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Bbrhuft t1_jcaunob wrote

That's interesting. I always wondered where the Polonium-210 came from. I have a radioactive apatite from Brazil. In this case it contains radioactive thorium, but yes apatite (phosphate ore) can also contain uranium.


RadWasteEngineer t1_jcavmk1 wrote

Uranium decays to thorium decays to radium decays to radon, and so on. So any or that contains uranium will contain this huge suite of decay products as well.

What's especially interesting to me about tobacco is that it selectively removes polonium from all the others and puts it in the hapless smoker.


Bbrhuft t1_jcayi93 wrote

Wow, so it's biologically concentrating Po-210 like how Chernobyl mushrooms concentrate Cesium-137, or radioactive galena...

This will interest you. Here's a sample of radioactive galena I have from the Kateřina Coal Mine, Radvanice, Czech Republic.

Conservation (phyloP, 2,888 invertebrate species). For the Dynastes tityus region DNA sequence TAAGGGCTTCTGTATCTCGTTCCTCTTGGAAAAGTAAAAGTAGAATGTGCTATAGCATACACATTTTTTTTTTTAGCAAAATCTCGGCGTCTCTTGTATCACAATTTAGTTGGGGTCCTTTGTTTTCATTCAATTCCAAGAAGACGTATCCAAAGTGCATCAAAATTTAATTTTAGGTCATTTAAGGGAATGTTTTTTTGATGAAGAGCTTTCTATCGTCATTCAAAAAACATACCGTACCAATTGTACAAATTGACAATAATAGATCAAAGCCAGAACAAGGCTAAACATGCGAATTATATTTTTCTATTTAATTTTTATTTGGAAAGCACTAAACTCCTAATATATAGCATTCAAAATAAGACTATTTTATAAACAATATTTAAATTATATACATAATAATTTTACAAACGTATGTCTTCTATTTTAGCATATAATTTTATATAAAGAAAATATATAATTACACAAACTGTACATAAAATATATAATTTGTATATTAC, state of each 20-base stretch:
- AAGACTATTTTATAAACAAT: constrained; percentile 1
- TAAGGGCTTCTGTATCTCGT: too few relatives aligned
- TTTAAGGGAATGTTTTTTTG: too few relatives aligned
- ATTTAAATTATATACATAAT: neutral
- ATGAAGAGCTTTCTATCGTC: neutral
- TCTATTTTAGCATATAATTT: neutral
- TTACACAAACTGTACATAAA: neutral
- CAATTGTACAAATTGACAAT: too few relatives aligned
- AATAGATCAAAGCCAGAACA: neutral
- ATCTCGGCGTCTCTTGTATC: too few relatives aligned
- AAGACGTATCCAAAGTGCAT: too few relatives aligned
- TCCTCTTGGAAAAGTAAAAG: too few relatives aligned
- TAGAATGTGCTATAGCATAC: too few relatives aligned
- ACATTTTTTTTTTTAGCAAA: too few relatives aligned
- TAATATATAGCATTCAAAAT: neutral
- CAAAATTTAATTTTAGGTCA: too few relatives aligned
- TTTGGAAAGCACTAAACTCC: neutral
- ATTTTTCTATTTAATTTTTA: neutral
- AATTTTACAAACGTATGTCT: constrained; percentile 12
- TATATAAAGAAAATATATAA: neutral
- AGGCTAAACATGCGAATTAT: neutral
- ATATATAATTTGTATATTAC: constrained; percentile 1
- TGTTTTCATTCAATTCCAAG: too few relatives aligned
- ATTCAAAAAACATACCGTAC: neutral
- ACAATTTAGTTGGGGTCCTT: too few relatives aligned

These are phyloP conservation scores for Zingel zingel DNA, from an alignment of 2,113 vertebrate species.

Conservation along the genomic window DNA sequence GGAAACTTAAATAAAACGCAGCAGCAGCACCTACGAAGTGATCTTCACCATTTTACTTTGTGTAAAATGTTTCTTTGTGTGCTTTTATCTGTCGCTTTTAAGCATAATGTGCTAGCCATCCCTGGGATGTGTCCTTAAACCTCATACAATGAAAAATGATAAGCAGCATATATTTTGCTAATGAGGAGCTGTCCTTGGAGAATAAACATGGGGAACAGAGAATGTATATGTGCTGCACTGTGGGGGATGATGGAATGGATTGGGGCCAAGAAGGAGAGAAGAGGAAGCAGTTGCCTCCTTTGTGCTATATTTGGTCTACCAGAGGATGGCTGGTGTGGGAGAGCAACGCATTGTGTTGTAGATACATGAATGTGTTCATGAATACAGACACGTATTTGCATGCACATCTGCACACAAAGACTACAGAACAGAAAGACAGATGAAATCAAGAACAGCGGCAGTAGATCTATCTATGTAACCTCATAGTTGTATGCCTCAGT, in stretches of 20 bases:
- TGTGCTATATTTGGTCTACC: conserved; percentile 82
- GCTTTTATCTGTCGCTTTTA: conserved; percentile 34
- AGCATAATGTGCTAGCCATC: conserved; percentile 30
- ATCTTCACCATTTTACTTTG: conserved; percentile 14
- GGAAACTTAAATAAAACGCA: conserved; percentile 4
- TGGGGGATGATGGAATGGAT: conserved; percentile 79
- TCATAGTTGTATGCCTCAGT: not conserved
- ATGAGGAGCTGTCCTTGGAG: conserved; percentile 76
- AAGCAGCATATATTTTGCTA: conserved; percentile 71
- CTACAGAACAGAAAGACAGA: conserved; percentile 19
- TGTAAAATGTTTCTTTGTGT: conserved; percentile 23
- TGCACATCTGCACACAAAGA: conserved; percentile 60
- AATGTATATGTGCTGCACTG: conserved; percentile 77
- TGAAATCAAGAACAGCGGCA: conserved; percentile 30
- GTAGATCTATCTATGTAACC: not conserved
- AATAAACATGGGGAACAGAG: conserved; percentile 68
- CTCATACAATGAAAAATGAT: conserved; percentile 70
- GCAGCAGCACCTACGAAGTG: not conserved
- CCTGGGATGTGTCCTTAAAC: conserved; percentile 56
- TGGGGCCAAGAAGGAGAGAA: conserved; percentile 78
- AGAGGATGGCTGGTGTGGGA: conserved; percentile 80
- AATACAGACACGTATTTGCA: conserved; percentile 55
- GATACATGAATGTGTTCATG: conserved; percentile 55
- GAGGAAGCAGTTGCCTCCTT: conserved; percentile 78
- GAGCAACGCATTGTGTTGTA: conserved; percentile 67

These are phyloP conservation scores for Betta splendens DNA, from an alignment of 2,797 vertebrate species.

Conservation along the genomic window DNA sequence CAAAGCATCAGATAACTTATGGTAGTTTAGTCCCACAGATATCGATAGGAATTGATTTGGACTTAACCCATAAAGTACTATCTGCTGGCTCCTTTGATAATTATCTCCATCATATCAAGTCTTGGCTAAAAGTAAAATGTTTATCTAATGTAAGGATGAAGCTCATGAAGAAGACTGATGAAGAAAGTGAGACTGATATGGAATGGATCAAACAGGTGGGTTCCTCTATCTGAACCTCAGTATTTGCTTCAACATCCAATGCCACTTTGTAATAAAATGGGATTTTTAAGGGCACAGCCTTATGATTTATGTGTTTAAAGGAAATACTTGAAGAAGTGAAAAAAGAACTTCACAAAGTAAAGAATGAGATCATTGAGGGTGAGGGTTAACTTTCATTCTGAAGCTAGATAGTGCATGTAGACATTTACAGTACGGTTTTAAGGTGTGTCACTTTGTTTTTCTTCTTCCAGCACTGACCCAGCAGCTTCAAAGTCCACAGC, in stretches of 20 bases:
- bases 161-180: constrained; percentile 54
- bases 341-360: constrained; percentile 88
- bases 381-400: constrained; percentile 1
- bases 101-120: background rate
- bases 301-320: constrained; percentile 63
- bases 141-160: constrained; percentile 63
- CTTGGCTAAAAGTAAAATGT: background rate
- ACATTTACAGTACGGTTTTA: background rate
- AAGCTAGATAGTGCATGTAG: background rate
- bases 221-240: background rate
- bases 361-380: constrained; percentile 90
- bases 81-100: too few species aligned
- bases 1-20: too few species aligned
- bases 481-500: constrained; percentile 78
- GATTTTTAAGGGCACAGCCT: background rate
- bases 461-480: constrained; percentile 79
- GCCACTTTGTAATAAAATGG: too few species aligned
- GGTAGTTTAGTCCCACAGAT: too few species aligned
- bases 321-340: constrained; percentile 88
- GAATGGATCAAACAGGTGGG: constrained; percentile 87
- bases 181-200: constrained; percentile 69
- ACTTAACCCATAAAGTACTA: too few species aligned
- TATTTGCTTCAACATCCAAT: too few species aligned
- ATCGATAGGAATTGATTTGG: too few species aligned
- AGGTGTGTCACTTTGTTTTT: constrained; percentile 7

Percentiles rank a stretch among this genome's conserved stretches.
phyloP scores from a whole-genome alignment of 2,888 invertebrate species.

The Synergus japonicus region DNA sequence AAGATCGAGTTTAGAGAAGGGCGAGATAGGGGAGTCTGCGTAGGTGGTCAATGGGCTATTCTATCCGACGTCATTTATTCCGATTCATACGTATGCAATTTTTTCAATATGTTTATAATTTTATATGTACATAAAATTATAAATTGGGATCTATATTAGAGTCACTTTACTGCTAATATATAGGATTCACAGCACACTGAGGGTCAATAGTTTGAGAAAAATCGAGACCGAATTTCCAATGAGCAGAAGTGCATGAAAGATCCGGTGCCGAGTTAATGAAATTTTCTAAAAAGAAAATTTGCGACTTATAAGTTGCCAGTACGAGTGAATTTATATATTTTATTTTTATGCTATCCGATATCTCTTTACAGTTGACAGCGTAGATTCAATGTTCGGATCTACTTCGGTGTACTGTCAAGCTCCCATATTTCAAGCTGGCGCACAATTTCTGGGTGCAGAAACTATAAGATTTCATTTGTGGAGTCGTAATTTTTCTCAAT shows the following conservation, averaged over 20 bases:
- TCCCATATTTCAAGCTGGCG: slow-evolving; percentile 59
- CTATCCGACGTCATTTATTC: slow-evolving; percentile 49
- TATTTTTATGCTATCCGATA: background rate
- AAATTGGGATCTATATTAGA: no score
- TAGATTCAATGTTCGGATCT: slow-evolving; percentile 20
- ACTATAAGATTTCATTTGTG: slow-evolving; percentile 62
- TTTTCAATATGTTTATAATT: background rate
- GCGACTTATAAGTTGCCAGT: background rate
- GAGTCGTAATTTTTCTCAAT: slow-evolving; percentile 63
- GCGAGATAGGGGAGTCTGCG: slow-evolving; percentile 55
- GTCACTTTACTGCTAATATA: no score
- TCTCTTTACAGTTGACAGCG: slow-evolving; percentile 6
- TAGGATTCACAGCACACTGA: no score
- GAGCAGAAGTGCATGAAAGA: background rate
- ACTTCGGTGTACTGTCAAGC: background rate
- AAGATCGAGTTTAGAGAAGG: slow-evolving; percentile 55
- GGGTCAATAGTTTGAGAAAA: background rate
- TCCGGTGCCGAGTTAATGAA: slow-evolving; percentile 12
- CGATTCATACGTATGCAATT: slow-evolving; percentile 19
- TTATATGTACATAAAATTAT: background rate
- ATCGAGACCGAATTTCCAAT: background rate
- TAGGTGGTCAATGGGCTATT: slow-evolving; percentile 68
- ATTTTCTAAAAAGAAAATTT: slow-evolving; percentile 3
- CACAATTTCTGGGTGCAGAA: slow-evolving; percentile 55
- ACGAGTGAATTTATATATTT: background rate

Here's a close up photo...

It looks like a bismuth specimen, due to its odd formation process, deposition from hot gas.

The Kateřina Coal Mine was a bizarre combination of a coal and uranium mine, that caught fire in the 1960s or 70s. Fumes from the burning coal seams deposited galena in cracks, which ended up contaminated with radioactive Lead-210, half life 22 years.

The specimen was likely collected in the 1990. The entire site was rehabilitated about 15 years ago, it's now a nice green park. Big difference from the hell scape of a burning radioactive coal mine.


RadWasteEngineer t1_jcaz3dh wrote

Yes, bioconcentration.

That's amazing about the burning coal mine forming galena from the lead. Nature is incredible.